On Spinifex Gum’s self-titled debut album, The Cat Empire’s Felix Riebl and Ollie McGill did something politically and socially powerful: they combined two disparate Australian voices — those of Indigenous People and non-Indigenous people.
The result was something magical, a choir-filled collection of songs that broke down barriers and created connections in the name of social advocacy.
“Spinifex Gum is a project that reaches across the country,” Riebl has said. “Its lyrics are a combination of English and Yinjibarndi. Its stories emerged from the Pilbara, and its choir of Aboriginal and Torres Strait teenagers hails from North Queensland. It’s an album none of us could have predicted, but one that opened itself up to us. We just followed the music.”
Last week, FastForward:Sydney presented a two-day block of sold-out sessions exploring the “future of the music industry” in all its forms – from recording and storytelling to networking and data… and beyond. As Record of the Day said about FastForward’s Amsterdam event earlier this year:
“[FastForward] is focused on cultivating intelligent, candid, and forward-thinking conversations with a living room-style ambience. Large enough to offer differing opinions yet small enough to spend time with most in attendance, it’s a uniquely constructive and all-inclusive environment with positive change at its heart.”
We were so excited to serve as the only global sponsor for FastForward’s first-ever event outside of Europe, supporting the organization’s mission of “connecting the next generation of music industry leaders to help lay the foundation for a sustainable career in the modern music industry.”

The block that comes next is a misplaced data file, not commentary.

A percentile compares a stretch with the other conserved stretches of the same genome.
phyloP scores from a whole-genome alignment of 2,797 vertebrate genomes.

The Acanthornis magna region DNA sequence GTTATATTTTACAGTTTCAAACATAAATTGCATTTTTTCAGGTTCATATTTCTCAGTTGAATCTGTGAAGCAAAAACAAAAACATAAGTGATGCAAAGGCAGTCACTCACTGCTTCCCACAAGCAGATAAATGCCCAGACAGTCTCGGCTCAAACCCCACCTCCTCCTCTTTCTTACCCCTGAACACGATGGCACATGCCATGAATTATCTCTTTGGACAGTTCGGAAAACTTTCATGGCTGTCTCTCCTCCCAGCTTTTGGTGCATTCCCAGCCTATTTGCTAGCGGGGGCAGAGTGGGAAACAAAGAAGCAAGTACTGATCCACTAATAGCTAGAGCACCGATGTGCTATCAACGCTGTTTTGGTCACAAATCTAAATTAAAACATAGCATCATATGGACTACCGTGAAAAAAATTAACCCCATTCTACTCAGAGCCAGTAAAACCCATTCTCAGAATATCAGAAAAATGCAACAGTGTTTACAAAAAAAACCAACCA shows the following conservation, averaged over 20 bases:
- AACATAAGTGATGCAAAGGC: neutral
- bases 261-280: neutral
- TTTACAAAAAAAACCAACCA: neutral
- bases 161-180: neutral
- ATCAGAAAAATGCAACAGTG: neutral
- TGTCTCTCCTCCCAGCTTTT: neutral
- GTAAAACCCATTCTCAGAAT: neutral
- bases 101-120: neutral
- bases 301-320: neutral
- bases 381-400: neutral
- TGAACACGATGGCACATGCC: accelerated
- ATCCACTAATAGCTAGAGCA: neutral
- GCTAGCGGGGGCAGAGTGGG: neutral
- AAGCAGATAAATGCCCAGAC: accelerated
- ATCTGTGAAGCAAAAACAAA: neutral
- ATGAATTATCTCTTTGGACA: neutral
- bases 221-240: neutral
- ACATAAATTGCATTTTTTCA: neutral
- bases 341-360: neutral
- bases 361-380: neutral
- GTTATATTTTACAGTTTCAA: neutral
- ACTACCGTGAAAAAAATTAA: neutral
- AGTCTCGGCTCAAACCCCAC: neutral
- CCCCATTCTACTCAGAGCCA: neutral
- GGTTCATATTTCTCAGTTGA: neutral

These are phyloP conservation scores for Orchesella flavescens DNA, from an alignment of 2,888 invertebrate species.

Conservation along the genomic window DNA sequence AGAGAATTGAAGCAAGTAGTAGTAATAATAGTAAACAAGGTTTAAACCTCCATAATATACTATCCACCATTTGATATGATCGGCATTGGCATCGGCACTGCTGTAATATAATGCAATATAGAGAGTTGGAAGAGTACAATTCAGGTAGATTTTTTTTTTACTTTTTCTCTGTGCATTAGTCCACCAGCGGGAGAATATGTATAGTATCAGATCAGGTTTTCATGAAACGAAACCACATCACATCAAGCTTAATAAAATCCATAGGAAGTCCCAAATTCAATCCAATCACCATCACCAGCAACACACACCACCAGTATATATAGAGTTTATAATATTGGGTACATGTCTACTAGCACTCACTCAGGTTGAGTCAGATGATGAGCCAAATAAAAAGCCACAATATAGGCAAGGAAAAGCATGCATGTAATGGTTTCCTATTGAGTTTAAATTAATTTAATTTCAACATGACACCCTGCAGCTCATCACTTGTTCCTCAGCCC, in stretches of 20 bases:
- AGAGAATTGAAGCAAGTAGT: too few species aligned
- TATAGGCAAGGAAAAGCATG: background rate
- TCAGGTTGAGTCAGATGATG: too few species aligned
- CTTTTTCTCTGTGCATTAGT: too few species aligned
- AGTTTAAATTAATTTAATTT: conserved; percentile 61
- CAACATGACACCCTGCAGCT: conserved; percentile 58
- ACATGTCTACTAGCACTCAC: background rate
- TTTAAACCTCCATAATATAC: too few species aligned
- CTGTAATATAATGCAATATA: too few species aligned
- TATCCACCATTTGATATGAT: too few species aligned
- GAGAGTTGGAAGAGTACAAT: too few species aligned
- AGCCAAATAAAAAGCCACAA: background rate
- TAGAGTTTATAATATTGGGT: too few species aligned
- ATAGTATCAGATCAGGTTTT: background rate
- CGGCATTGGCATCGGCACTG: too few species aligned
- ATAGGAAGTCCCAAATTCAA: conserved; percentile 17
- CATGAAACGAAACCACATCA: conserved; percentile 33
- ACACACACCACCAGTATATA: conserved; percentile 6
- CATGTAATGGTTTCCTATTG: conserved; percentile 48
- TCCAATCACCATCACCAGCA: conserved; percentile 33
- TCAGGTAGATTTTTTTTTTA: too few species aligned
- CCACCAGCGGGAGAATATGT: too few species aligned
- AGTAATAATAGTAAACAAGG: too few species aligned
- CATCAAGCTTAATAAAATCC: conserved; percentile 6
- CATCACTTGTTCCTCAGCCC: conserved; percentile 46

Our very own Ben Godding moderated a panel featuring AWAL artist Set Mo on the “Future of Releasing Music,” exploring the drastic change technology has had on music consumption and how today’s artists, majors, distributors, and influencers alike need to adapt to successfully reach fans.
Felix Riebl was also on hand for a keynote entitled, “Collaborating Across Cultures & Communities,” talking about his experience bringing Spinifex Gum to life. We wanted to dig in even deeper to find out more about his life an an artist, the challenges behind masterminding a project like this, and the meaning behind its unique name.
So, how did your journey first begin as a singer/songwriter?
I grew up in a fairly musical house. My sister Rosie (aka, Rose Alea) is a classical pianist, my brother Max is a counter tenor, and I started playing drums and percussion. There was always someone practicing or listening to music somewhere.
At some point, I started playing the piano — not to practice but to discover harmonies. I found that pretty intriguing. I guess that was the time I started to write not so deliberately; it was more a case of returning to that place enough times.